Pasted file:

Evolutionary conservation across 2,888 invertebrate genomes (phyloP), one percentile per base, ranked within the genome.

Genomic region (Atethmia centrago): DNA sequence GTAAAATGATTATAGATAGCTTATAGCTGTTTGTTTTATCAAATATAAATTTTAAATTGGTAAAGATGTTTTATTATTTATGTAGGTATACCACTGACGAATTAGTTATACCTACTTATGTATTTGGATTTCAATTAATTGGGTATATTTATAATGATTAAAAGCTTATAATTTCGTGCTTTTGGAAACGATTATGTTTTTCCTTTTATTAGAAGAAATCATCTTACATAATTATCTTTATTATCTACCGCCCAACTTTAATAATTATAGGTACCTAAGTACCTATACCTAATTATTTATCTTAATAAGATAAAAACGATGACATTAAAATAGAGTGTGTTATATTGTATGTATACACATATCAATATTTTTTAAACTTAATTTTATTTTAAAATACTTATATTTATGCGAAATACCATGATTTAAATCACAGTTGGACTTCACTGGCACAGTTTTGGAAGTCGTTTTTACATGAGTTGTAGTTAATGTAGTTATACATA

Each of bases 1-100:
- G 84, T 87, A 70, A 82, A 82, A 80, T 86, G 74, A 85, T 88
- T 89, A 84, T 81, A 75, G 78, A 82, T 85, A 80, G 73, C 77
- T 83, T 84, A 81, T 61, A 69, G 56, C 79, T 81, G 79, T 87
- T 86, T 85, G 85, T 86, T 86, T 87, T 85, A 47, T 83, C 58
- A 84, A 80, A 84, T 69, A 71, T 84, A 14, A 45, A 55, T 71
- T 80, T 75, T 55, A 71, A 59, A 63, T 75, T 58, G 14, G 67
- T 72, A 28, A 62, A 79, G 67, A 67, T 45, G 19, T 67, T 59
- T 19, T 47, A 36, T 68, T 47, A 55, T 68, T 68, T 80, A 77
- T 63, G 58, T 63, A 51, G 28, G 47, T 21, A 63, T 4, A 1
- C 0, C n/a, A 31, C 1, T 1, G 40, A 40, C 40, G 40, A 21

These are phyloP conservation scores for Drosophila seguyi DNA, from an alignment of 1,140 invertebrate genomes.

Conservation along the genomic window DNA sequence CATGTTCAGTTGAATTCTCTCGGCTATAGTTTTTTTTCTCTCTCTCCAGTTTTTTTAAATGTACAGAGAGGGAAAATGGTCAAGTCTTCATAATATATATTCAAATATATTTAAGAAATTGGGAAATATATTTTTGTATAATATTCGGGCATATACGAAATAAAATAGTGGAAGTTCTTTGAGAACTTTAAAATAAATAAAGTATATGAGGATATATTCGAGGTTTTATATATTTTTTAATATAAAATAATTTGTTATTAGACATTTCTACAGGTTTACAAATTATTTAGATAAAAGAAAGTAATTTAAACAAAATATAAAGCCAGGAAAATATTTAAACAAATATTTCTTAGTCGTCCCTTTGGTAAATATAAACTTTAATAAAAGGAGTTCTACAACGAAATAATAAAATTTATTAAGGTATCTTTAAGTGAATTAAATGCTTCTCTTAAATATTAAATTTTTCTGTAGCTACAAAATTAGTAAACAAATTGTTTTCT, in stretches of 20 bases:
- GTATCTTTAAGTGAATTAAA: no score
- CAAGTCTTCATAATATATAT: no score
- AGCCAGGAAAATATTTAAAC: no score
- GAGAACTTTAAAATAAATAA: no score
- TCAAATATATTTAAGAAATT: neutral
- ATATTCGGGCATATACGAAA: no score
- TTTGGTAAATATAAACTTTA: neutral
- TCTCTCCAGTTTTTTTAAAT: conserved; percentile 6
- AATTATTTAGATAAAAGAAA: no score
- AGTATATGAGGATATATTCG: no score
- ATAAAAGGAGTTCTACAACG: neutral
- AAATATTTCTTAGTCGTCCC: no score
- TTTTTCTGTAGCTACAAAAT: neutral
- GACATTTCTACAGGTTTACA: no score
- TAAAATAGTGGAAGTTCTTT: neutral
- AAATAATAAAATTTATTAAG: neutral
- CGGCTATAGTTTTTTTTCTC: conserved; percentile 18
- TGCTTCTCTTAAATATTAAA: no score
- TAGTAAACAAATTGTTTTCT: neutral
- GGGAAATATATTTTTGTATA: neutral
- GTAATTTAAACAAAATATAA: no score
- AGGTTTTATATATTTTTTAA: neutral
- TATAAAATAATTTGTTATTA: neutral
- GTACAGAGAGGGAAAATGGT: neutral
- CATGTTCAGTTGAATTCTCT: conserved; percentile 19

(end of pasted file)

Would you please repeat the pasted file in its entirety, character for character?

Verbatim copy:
Evolutionary conservation across 2,888 invertebrate genomes (phyloP), one percentile per base, ranked within the genome.

Genomic region (Atethmia centrago): DNA sequence GTAAAATGATTATAGATAGCTTATAGCTGTTTGTTTTATCAAATATAAATTTTAAATTGGTAAAGATGTTTTATTATTTATGTAGGTATACCACTGACGAATTAGTTATACCTACTTATGTATTTGGATTTCAATTAATTGGGTATATTTATAATGATTAAAAGCTTATAATTTCGTGCTTTTGGAAACGATTATGTTTTTCCTTTTATTAGAAGAAATCATCTTACATAATTATCTTTATTATCTACCGCCCAACTTTAATAATTATAGGTACCTAAGTACCTATACCTAATTATTTATCTTAATAAGATAAAAACGATGACATTAAAATAGAGTGTGTTATATTGTATGTATACACATATCAATATTTTTTAAACTTAATTTTATTTTAAAATACTTATATTTATGCGAAATACCATGATTTAAATCACAGTTGGACTTCACTGGCACAGTTTTGGAAGTCGTTTTTACATGAGTTGTAGTTAATGTAGTTATACATA

Each of bases 1-100:
- G 84, T 87, A 70, A 82, A 82, A 80, T 86, G 74, A 85, T 88
- T 89, A 84, T 81, A 75, G 78, A 82, T 85, A 80, G 73, C 77
- T 83, T 84, A 81, T 61, A 69, G 56, C 79, T 81, G 79, T 87
- T 86, T 85, G 85, T 86, T 86, T 87, T 85, A 47, T 83, C 58
- A 84, A 80, A 84, T 69, A 71, T 84, A 14, A 45, A 55, T 71
- T 80, T 75, T 55, A 71, A 59, A 63, T 75, T 58, G 14, G 67
- T 72, A 28, A 62, A 79, G 67, A 67, T 45, G 19, T 67, T 59
- T 19, T 47, A 36, T 68, T 47, A 55, T 68, T 68, T 80, A 77
- T 63, G 58, T 63, A 51, G 28, G 47, T 21, A 63, T 4, A 1
- C 0, C n/a, A 31, C 1, T 1, G 40, A 40, C 40, G 40, A 21

These are phyloP conservation scores for Drosophila seguyi DNA, from an alignment of 1,140 invertebrate genomes.

Conservation along the genomic window DNA sequence CATGTTCAGTTGAATTCTCTCGGCTATAGTTTTTTTTCTCTCTCTCCAGTTTTTTTAAATGTACAGAGAGGGAAAATGGTCAAGTCTTCATAATATATATTCAAATATATTTAAGAAATTGGGAAATATATTTTTGTATAATATTCGGGCATATACGAAATAAAATAGTGGAAGTTCTTTGAGAACTTTAAAATAAATAAAGTATATGAGGATATATTCGAGGTTTTATATATTTTTTAATATAAAATAATTTGTTATTAGACATTTCTACAGGTTTACAAATTATTTAGATAAAAGAAAGTAATTTAAACAAAATATAAAGCCAGGAAAATATTTAAACAAATATTTCTTAGTCGTCCCTTTGGTAAATATAAACTTTAATAAAAGGAGTTCTACAACGAAATAATAAAATTTATTAAGGTATCTTTAAGTGAATTAAATGCTTCTCTTAAATATTAAATTTTTCTGTAGCTACAAAATTAGTAAACAAATTGTTTTCT, in stretches of 20 bases:
- GTATCTTTAAGTGAATTAAA: no score
- CAAGTCTTCATAATATATAT: no score
- AGCCAGGAAAATATTTAAAC: no score
- GAGAACTTTAAAATAAATAA: no score
- TCAAATATATTTAAGAAATT: neutral
- ATATTCGGGCATATACGAAA: no score
- TTTGGTAAATATAAACTTTA: neutral
- TCTCTCCAGTTTTTTTAAAT: conserved; percentile 6
- AATTATTTAGATAAAAGAAA: no score
- AGTATATGAGGATATATTCG: no score
- ATAAAAGGAGTTCTACAACG: neutral
- AAATATTTCTTAGTCGTCCC: no score
- TTTTTCTGTAGCTACAAAAT: neutral
- GACATTTCTACAGGTTTACA: no score
- TAAAATAGTGGAAGTTCTTT: neutral
- AAATAATAAAATTTATTAAG: neutral
- CGGCTATAGTTTTTTTTCTC: conserved; percentile 18
- TGCTTCTCTTAAATATTAAA: no score
- TAGTAAACAAATTGTTTTCT: neutral
- GGGAAATATATTTTTGTATA: neutral
- GTAATTTAAACAAAATATAA: no score
- AGGTTTTATATATTTTTTAA: neutral
- TATAAAATAATTTGTTATTA: neutral
- GTACAGAGAGGGAAAATGGT: neutral
- CATGTTCAGTTGAATTCTCT: conserved; percentile 19